The Finnish military relationship vis-a-vis the Soviet Union was governed by the 1948 Treaty of Friendship, Cooperation, and Mutual Assistance, which committed Finland to use all of its available forces to repel an attack from the West, if necessary with the assistance of the Soviet Union. Soviet involvement would, however, require Finland's assent. To preclude the possibility of the Soviet Union's insisting on introducing its forces onto Finnish soil under the pretext of a developing threat, Finland deemed it essential that the Finnish Defense Forces be perceived as having the capability to deny the hostile transit of Finnish territory. The Finnish defense posture thus gave considerable emphasis to effective surveillance and alertness in order to detect violations of Finnish air space and land and sea intrusions in any part of the country.
Officially, Finnish defense strategy assumed that attack could come from any direction; hence, its standing forces were distributed throughout the territory. Finland's sensitive relations with Moscow precluded a deployment suggesting that the most likely threat was along its extended eastern border with the Soviet Union. Nevertheless, a possible scenario was a Soviet crossing of the northern territories of Finland and Sweden to attack North Atlantic Treaty Organization bases in northern Norway that threatened the movement of Soviet fleet units into the Atlantic.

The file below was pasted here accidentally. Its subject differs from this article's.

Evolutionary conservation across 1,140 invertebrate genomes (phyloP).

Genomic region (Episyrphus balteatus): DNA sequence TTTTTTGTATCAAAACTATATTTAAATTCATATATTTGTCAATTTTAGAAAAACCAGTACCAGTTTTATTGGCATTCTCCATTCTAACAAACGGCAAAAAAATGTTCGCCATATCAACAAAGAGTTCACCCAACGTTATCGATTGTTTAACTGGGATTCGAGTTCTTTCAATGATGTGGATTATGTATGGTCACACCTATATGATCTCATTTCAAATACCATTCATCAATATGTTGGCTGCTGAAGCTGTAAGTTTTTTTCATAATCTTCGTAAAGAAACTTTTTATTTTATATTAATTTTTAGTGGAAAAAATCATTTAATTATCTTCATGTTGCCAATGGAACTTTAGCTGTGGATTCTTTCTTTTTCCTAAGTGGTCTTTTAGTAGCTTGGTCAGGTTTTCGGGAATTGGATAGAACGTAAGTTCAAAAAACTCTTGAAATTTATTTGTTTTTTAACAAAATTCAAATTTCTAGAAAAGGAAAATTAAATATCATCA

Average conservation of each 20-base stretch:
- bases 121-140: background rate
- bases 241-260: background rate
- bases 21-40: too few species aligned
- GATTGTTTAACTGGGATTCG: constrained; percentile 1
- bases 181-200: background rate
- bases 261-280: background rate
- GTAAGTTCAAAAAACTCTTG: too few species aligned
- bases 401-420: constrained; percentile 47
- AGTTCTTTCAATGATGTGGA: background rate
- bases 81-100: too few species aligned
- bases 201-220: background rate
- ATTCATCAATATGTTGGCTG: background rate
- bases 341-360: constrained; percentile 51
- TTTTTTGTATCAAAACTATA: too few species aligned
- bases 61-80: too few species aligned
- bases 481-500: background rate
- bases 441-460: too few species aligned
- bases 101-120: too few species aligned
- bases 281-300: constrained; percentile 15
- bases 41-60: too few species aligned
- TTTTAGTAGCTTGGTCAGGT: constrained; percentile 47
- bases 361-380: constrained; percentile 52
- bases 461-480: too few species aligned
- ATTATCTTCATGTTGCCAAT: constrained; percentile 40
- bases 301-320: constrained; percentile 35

Finnish strategic doctrine had emerged from the lessons learned during the two phases of its conflict with the Soviet Union between 1939 and 1944--the Winter War and the Continuation War. The Finns' experience of fighting against vastly superior manpower had taught them that set battles with concentrations of forces should be avoided. Defense in depth and mobility of forces were necessary in order to minimize attrition. The emphasis was on smaller fighting elements that could, by guerrilla tactics, employ terrain and weather to pin down and to divide larger enemy forces, then swiftly concentrate their own units for punishing attacks. The ultimate objective was not to win a clear-cut military victory against a more powerful opponent but, as in Finland's World War II campaigns, to inflict sufficient losses on the attacker to persuade him that a negotiated settlement was preferable to a continued drain on resources.